BY SIOBHÁNMAGUIRE T he Galway Film Fleadh needs no introduction, with itsglobalreputation for showcasing the wonderof cinemaandwow- ingmovieaudiences.What is less well known is the enor- mous amount of work and planning that goes into the movieindustrytoensuregreat filmprojects happen. That’s where the Galway FilmFair comes into its own. The Film Fair, namely the business side of the indus- try, runs alongside the Film Fleadh where hosts of inter- nationalfilmfinanciersgather to meet with producers. The 24th Galway Film Fair wrapped up on July 15 after a successful week of market- place meetings, seminars, masterclasses and industry events. “Thefairistheindustryarm of the Galway Film Fleadh, and mirrors the festival’s uniquely intimate, informal andaccessibleatmosphere to actasakeyindustrynetwork- ingeventonthe international filmcalendarandalaunchpad for projects at various stages of development through its vibrant marketplace,” said Miriam Allen, chief execu- tiveoftheGalwayFilmFleadh. This year’s Marketplace at the Galway Film Fair, one of many components of the week-long meet-and-greet, scheduled over 700 one-on- one meetings between pro- ducers, international sales agents, distributors, broad- casters, filmfunds and talent agents.TheMarketplaceevent alsohostedmeetingswithkey players including BBC Films and Film4. This year also saw the in- augural presentation of the Galway Film Fair Award for best Marketplace Project, in association with Bankside Films.Theaward, acashprize of€3,000towards thedevel- opment of the project, was awardedtoWatermelonSeeds byKateSwanofBonnieFilm. “It is an honour to be sup- ported inthiswaybytheFilm Fleadh, Fair and Bankside Films,” said Swan, a Scottish producerwhoisbasedinBris- tol. “It’s been inspiring to be among so many great Irish andinternationalfilmmakers and this couldn’t be a better startingpointforWatermelon Seeds.” In addition to the Market- place and Forum, therewere masterclasses in screenwrit- ing, directing and acting. “Galway is an intimate city and an intimate festival and marketplace, providing easy access to major internation- al financiers andfilmmakers that would not be possible at largergatherings,”saidAllen. * * * 5

BY SIOBHÁNMAGUIRE I n recent years, Galway has welcomed a signif- icant cluster ofmedtech companies, with the county now accounting for almost 40 per cent of all regional distributionofmed- ical device companies. Enabling this success story isKirbyGroupEngineering,an award-winning engineering and construction company. The firm has worked closely withleadingmedtechcompa- niessuchasBostonScientific, Medtronic, Zimmer Biomet and Merit Medical. “We are proud of the part wehaveplayedinestablishing Galwayas somewhat of aEu- ropean hub for the medtech sector,” said Mark Flanagan, group operations director, Kirby Group Engineering. “Galway and the West have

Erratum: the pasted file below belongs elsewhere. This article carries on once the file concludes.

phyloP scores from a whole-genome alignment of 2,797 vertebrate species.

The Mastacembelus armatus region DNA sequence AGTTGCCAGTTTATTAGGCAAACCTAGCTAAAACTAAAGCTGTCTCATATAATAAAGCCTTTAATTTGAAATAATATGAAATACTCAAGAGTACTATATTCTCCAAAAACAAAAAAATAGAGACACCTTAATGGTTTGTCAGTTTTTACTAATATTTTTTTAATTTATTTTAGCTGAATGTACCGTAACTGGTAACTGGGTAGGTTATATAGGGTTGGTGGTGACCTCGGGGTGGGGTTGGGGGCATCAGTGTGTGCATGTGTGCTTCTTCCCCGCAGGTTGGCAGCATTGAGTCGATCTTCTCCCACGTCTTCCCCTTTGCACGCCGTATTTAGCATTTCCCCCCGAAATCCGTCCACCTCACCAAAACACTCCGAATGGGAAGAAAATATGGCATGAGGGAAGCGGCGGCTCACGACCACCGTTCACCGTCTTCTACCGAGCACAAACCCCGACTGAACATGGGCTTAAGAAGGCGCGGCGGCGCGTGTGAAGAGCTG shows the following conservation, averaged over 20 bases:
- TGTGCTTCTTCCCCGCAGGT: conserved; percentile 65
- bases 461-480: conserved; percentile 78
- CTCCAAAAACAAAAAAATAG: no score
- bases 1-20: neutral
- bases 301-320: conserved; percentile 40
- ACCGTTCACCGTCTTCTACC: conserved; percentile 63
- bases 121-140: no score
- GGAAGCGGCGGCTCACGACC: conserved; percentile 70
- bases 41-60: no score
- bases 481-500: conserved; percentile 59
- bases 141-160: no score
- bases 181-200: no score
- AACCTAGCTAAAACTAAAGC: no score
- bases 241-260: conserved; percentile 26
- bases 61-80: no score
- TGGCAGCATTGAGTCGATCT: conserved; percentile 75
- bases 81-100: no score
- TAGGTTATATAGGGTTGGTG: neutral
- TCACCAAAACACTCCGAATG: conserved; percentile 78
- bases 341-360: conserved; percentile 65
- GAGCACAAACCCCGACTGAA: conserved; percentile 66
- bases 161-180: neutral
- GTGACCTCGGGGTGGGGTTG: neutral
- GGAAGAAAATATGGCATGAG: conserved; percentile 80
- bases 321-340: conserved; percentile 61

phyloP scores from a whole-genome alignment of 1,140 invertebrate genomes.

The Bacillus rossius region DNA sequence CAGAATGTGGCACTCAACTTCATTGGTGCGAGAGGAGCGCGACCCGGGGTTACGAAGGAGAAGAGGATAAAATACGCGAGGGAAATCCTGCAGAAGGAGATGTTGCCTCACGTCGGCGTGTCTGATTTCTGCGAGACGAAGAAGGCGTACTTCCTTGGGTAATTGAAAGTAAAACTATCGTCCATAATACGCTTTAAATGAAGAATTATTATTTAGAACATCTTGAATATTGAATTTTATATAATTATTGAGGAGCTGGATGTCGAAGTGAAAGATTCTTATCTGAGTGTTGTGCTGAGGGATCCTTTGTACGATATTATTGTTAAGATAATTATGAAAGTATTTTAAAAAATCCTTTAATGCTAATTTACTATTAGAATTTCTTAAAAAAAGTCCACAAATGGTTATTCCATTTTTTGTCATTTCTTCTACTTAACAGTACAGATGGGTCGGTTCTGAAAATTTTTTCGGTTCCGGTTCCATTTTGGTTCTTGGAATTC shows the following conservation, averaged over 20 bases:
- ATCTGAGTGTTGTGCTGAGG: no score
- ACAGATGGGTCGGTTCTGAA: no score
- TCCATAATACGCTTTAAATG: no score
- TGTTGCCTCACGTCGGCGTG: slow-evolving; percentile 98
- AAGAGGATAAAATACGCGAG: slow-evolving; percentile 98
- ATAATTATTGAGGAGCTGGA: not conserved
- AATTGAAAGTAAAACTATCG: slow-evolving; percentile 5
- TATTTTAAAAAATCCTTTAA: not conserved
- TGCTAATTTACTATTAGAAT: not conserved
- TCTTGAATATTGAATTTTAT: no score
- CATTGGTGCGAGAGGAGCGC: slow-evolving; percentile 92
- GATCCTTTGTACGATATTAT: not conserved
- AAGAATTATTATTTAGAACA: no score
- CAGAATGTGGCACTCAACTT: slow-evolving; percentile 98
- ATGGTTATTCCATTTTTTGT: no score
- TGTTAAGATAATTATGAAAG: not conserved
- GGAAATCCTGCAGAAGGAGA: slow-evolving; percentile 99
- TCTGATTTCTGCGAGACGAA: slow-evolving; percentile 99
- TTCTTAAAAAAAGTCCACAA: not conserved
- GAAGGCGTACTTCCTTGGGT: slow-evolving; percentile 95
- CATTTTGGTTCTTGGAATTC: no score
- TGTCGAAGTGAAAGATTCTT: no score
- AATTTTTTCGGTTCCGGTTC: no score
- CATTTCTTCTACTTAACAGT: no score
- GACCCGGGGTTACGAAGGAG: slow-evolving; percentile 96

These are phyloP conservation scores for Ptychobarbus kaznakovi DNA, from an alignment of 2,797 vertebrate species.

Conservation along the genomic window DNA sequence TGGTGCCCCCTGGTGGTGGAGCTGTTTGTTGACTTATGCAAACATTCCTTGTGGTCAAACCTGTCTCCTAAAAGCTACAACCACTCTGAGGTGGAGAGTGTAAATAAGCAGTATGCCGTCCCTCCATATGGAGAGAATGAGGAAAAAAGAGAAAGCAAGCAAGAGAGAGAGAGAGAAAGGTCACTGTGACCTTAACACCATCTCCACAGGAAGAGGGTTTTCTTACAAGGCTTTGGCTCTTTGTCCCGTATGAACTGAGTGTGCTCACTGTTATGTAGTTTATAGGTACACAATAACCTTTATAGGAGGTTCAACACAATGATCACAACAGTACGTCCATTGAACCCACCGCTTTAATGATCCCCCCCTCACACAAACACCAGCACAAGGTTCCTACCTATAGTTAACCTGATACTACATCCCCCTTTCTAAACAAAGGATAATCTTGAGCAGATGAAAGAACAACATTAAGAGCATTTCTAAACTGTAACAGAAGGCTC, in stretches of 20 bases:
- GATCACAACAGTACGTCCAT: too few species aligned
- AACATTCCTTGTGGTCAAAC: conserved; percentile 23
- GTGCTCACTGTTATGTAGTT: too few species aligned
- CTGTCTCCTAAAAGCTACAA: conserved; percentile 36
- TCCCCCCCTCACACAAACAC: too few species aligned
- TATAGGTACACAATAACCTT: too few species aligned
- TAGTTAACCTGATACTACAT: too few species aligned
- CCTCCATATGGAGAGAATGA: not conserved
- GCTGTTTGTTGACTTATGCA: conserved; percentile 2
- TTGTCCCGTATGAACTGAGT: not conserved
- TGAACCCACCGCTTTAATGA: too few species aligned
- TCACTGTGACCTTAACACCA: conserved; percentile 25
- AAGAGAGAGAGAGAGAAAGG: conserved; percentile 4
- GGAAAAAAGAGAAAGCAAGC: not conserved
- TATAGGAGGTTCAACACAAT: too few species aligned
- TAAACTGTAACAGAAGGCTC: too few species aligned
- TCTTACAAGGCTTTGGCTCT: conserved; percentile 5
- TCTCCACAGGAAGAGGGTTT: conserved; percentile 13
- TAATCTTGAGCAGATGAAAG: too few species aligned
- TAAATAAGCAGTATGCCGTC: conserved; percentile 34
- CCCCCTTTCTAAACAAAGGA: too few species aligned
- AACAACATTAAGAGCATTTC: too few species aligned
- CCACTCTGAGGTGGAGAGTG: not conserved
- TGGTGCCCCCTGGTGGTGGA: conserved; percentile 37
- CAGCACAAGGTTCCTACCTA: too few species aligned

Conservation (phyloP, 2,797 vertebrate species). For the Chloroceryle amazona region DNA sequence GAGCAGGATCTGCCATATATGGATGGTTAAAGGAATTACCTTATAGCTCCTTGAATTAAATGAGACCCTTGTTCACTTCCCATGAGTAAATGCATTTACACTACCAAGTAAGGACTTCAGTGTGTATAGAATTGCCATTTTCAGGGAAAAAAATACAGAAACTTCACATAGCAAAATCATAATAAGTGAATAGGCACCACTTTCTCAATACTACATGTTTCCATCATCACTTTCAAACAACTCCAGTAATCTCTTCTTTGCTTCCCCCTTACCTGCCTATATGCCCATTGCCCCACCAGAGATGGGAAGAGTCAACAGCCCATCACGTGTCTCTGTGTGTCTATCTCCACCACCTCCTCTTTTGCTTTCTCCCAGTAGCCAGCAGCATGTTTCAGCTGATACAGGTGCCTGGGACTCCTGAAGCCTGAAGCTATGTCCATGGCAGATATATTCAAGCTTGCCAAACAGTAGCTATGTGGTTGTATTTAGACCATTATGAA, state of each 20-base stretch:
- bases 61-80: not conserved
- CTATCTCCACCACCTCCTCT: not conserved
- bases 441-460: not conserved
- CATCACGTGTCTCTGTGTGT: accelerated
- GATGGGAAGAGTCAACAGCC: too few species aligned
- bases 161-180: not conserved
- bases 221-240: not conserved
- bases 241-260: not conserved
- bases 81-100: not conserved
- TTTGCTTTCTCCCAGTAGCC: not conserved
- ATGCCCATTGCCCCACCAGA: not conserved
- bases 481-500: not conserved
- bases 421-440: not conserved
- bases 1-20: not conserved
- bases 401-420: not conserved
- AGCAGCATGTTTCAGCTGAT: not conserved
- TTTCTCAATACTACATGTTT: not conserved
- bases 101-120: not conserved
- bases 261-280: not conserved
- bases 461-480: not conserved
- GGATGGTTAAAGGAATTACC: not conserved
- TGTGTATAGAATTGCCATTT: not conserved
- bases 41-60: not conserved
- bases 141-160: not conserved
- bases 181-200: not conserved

edge-intensivecompaniesare drawn to the area due to the skilled, multilingual work- force and local expertise in business,science,engineering andmanagement.” Kirby Group Engineering is a people business that has grown steadily over the last 50years, deliveringelectrical andmechanical solutions for clients. Over this period, the company has experienced growth in staff numbers and been at the forefront of lead- ingengineeringandconstruc- tion projects in the region. “Our success has been based upon an unrelenting focus on safety, quality, cre- ationof value andexcellence in delivery,” said Flanagan. “We don’t chase growth-we chase opportunities for col- laborativevaluecreationwith our clients. This is at the core of our culture.”

The firm’s work has been recognised for its excellence, winning numerous interna- tional awards for itsmanage- ment of safety and quality. Kirbywasnominatedforbest employerbytheInternational Standard Investors in People in 2018, where they already holdGoldLevelaccreditation. “Our people come, stay, stretch, learnand grow,” said Flanagan. “We employ over 850 people and have a turn- overinexcessof€200million. Being from Galway myself, I am proud of the growth our company has seen in this region. We first opened our Galway offices in 2002 and sincethenwehavegonefrom strengthtostrength.Galwayis agreatplace to live,workand do business. “We are positive about the future and we are proving this by investing in our peo- ple and technology. We have also built competence and partnerships in Galway and our people are leading right across our businesses in our international hubs.” Flanagan said the future is bright for both Kirby and Galway, with growth and ex- pansionexpectedtocontinue. Hehighlightedspecificallythe natural advantages and op- portunityfortheregioninthe development of data centres. Kirby has deep experience in the delivery of such proj- ects for major clients across Northern Europe. “Galway continues to be a preferredbaseforglobalcom- panies investing in Ireland,” he said. “There is a wealth of careeropportunitiesavailable in the Galway and Western region. We need to promote Galway as a place of sustain- able employment that offers good work-life balance. “Galway isauniversitycity withahighlyeducatedwork- force. Aswith all major cities in Ireland, Galway is not im- mune from accommodation shortages and soaring rents. We need to see action in this area, in order to ensure con- tinuedinvestmentandgrowth in the region. “Due to a significant num- ber of projects in the west of Ireland in recent times with more in the pipeline, Kirby is looking to recruit more staff. We are looking for en- gineering, construction and commercial professionals to joinourcompanyandhelpus todeliver these leading-edge projects. We invest heavily in our people and in their training and development. Working with us is an excel- lent opportunity to excel in a collaborativeand industrious environment.”

Galway Film Fleadh: celebrating worldwide cinema

“Long-termrelationshipsare forged through meetings in theMarketplacebutalsoatthe numerous industry and net- workingevents including the co-production dinnerwhere over 180delegateswere stra- tegically seated which helps ‘break the ice’ in advance of thepre-scheduledmeetings.” Project2_Layout 1 08/05/2019 14:56 Page 1 *

The Galway Film Fair is supportedbyCreativeEurope, Fís Éireann/Screen Ireland, Northern Ireland Screen and theBroadcastingAuthorityof Ireland. The Galway Film Fleadh is a six-day international event, held every July and welcomesadiversityoffilms

Mark Flanagan, group operations director, Kirby

Project2_Layout 1 08/05/2019 14:56 Page 1

been continuously endorsed by global brands in life sci- ences,softwaredevelopment, telecommunications and the gamesindustry.Theseknowl-

For more information, see galwayfilmfleadh.com